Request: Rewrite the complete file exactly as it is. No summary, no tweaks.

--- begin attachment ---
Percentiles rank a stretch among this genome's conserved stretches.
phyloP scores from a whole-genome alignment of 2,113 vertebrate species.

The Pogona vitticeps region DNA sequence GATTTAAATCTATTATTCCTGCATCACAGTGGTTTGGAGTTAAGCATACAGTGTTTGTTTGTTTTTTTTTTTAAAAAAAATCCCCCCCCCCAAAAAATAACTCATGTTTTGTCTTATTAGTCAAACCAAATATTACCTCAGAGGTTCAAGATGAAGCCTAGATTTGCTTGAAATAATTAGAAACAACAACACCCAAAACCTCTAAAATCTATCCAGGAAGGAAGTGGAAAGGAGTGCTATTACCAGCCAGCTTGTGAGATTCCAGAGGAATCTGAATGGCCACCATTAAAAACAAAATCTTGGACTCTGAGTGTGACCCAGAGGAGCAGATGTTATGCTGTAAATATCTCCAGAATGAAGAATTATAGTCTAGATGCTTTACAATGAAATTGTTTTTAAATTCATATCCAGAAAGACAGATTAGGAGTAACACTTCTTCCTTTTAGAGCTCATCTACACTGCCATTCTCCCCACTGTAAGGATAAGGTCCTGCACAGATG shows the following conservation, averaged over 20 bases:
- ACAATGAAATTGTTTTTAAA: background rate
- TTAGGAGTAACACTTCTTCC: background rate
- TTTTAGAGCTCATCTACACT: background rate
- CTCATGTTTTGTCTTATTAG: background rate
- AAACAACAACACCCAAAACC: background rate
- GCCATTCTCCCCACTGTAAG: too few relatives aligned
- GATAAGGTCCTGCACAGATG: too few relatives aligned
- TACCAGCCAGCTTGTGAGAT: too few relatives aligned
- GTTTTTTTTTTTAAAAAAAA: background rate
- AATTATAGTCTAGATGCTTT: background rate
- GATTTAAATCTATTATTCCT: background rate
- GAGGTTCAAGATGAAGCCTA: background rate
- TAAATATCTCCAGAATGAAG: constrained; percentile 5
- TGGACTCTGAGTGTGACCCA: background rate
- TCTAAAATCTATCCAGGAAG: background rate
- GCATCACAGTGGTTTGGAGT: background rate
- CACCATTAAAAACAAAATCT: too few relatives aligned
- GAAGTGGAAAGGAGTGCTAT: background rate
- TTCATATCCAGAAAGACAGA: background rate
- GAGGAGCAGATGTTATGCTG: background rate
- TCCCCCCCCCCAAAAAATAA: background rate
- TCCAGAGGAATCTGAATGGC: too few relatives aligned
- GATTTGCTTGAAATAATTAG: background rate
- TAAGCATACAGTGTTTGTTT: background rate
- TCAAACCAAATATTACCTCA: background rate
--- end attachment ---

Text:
Percentiles rank a stretch among this genome's conserved stretches.
phyloP scores from a whole-genome alignment of 2,113 vertebrate species.

The Pogona vitticeps region DNA sequence GATTTAAATCTATTATTCCTGCATCACAGTGGTTTGGAGTTAAGCATACAGTGTTTGTTTGTTTTTTTTTTTAAAAAAAATCCCCCCCCCCAAAAAATAACTCATGTTTTGTCTTATTAGTCAAACCAAATATTACCTCAGAGGTTCAAGATGAAGCCTAGATTTGCTTGAAATAATTAGAAACAACAACACCCAAAACCTCTAAAATCTATCCAGGAAGGAAGTGGAAAGGAGTGCTATTACCAGCCAGCTTGTGAGATTCCAGAGGAATCTGAATGGCCACCATTAAAAACAAAATCTTGGACTCTGAGTGTGACCCAGAGGAGCAGATGTTATGCTGTAAATATCTCCAGAATGAAGAATTATAGTCTAGATGCTTTACAATGAAATTGTTTTTAAATTCATATCCAGAAAGACAGATTAGGAGTAACACTTCTTCCTTTTAGAGCTCATCTACACTGCCATTCTCCCCACTGTAAGGATAAGGTCCTGCACAGATG shows the following conservation, averaged over 20 bases:
- ACAATGAAATTGTTTTTAAA: background rate
- TTAGGAGTAACACTTCTTCC: background rate
- TTTTAGAGCTCATCTACACT: background rate
- CTCATGTTTTGTCTTATTAG: background rate
- AAACAACAACACCCAAAACC: background rate
- GCCATTCTCCCCACTGTAAG: too few relatives aligned
- GATAAGGTCCTGCACAGATG: too few relatives aligned
- TACCAGCCAGCTTGTGAGAT: too few relatives aligned
- GTTTTTTTTTTTAAAAAAAA: background rate
- AATTATAGTCTAGATGCTTT: background rate
- GATTTAAATCTATTATTCCT: background rate
- GAGGTTCAAGATGAAGCCTA: background rate
- TAAATATCTCCAGAATGAAG: constrained; percentile 5
- TGGACTCTGAGTGTGACCCA: background rate
- TCTAAAATCTATCCAGGAAG: background rate
- GCATCACAGTGGTTTGGAGT: background rate
- CACCATTAAAAACAAAATCT: too few relatives aligned
- GAAGTGGAAAGGAGTGCTAT: background rate
- TTCATATCCAGAAAGACAGA: background rate
- GAGGAGCAGATGTTATGCTG: background rate
- TCCCCCCCCCCAAAAAATAA: background rate
- TCCAGAGGAATCTGAATGGC: too few relatives aligned
- GATTTGCTTGAAATAATTAG: background rate
- TAAGCATACAGTGTTTGTTT: background rate
- TCAAACCAAATATTACCTCA: background rate